What is Medical Financing?

Medical costs have been on a steady rise in the last decade. According to one survey, 79 million Americans can’t pay their medical bills or debt. You might be wondering about the insurance companies and what types of medical expenses they cover. Even though many Americans have health insurance, sometimes the patients themselves have to pitch in for the bill.  

This is where medical financing comes into play. Payment plans can help with emergency procedures or anything your insurance company doesn’t cover. Placing your health and well-being first should always be a priority, so here is everything you need to know about medical financing!

What is a healthcare payment plan?

Medical bills can be pretty high, and paying them in a single installment feels like a dream for most of us. However, patients can now choose a payment plan to pay those bills in monthly installments.

If you have ever taken out a student loan, you are probably familiar with how payment plans work. Instead of paying the entire sum upfront, you can break it down into smaller and more manageable parts.  

Payment plan vs. credit card for medical expenses

Medical expenses are often unplanned, and many patients will consider paying them with a credit card. A payment plan is a better option because a credit card’s high interest and fees will increase the overall medical bill. You will end up spending way more money than initially planned. Covering the whole amount with a credit card could damage your credit score too.

Using your card for a medical emergency might look like the easiest way to pay your healthcare provider, but it really isn’t. Look into personal and medical loans. The latter could also be interest-free or with a lower interest rate, depending on the financing provider. Remember that you always have a choice!

What is a medical credit card?

Medical credit cards are being advertised lately, and they could come in handy in some situations. As the name suggests, this is a classic credit card used for financing medical treatments. Hospitals and healthcare providers might recommend them to you, depending on what your insurance covers.

Unfortunately, medical credit cards might not be the best solution, especially if you don’t have a way of paying off the debt within the promotional period with zero interest. Ultimately, a medical credit card is not much different than a standard credit card.

Benefits of using a payment plan

Payment plans are excellent because they allow a patient to pay the bill in monthly payments and avoid falling into a financial hole. Once you set up a payment plan, you can “set it and forget it” by turning on auto-pay.

Medical practices offer different plans, so ask for full disclosure before signing the agreement. In fact, there are payment plans that cover treatments and services outside of the hospitals and doctor’s offices that we normally think of for medical procedures. For example, Cherry is a popular provider of patient financing offered by med spas. That’s right, you can use Cherry’s payment plan for laser hair removal, botox, fillers, coolsculpting, and many other treatments not covered by traditional health insurance.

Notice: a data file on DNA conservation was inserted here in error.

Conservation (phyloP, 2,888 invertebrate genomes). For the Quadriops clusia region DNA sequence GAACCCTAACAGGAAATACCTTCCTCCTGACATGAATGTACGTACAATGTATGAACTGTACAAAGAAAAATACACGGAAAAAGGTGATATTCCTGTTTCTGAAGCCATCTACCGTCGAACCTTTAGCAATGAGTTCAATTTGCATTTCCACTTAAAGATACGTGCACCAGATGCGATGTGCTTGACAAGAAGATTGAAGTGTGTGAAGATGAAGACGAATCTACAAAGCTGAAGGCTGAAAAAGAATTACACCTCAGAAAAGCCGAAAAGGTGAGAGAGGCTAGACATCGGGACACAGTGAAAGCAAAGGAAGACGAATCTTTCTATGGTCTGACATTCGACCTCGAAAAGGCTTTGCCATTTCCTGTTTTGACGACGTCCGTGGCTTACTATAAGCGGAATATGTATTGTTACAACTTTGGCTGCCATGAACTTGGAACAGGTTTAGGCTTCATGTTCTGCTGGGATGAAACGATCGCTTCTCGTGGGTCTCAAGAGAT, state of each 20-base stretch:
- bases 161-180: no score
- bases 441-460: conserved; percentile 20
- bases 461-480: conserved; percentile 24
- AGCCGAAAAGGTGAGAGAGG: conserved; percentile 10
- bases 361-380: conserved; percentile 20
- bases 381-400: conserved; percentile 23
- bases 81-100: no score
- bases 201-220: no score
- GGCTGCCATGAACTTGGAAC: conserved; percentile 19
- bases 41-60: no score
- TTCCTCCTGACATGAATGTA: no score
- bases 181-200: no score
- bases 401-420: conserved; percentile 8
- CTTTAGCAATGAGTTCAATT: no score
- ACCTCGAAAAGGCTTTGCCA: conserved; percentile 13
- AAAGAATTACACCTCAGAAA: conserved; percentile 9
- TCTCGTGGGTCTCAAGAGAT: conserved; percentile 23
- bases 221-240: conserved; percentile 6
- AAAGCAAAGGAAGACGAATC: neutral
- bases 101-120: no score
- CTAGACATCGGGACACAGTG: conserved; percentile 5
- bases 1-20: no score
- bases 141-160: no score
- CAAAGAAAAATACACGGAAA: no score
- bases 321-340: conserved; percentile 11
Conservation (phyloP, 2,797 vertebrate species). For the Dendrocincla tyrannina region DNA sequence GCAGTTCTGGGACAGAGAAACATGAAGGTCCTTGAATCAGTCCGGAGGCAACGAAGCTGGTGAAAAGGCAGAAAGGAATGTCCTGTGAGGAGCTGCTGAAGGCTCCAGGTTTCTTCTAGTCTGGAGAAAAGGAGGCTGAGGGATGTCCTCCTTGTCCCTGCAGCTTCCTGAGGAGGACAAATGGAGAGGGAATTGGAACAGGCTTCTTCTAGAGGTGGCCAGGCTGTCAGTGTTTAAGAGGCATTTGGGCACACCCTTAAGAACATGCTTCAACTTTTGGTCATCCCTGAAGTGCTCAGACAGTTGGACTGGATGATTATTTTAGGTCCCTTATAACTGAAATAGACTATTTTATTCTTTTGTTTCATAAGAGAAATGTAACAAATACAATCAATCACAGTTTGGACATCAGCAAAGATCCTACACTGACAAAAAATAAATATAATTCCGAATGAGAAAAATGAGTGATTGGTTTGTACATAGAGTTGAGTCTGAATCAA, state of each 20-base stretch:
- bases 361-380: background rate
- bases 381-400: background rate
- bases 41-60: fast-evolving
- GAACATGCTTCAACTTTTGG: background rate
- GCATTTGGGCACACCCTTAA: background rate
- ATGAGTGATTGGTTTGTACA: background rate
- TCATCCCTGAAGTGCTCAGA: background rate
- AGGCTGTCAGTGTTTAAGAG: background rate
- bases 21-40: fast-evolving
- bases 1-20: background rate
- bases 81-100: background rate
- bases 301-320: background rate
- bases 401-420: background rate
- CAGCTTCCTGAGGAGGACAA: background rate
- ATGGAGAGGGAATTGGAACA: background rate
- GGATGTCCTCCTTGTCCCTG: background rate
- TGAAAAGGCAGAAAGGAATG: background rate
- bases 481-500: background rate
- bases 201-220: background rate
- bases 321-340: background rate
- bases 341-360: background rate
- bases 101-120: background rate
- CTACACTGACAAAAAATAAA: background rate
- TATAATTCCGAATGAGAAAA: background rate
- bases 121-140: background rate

What is prequalification for healthcare financing

Potential borrowers can check the loan amount they are eligible for by prequalifying. The borrower typically submits a short online application to the lender, the lender conducts a credit check and then provides loan options with different terms.

Make sure that the lender does a soft credit check, as a hard credit check will hurt your credit score. Cherry, for example, only does soft credit checks and provides quotes as soon as you submit your application. This means you can find out your loan options on the spot with Cherry. (Note that not all lenders are as quick and consumer friendly as Cherry, so be sure to do your research before applying.)

Benefits of being prequalified for a loan from a lender

Once you complete the prequalification check and everything is okay, you are NOT obliged to accept the medical loan from a lender. If the loan terms, loan rates, and loan offers are not working for you, there are plenty of medical loan providers out there, so keep looking! Just make sure any lender you apply with does a soft credit pull to avoid having your credit score penalized each time.

What happens once I accept a medical loan?

When you accept a loan, you will commonly experience a hard credit inquiry. (Note that this is different from being prequalified, as described above, where you can see your loan options but are not obligated to accept them.) For medical financing, your interest rate will typically be fixed over a period of time. Borrowers with good credit scores may qualify for 0% APR options, depending on the financing provider. The other great thing is that this is an unsecured loan, meaning you will not need to put up collateral.

Be sure to understand the repayment terms. While some financers like Cherry are simple and transparent, others may charge a fee if you pay your loan off early, have compounding interest, retroactive APR, or other hidden fees.

Financing option for healthcare: A personal or a medical loan?

A medical loan is essentially a personal loan, but restricted to medical procedures and usually have better terms. If you have a great credit score, you may even qualify for 0% APR options like with Cherry. You can also choose the loan duration that fits your budget; for example, Cherry offers 3, 6, 12, 18 and 24 month payment plans. In general, if you know that you only need financing for medical treatments, then you’re better off getting a medical loan instead of a personal loan.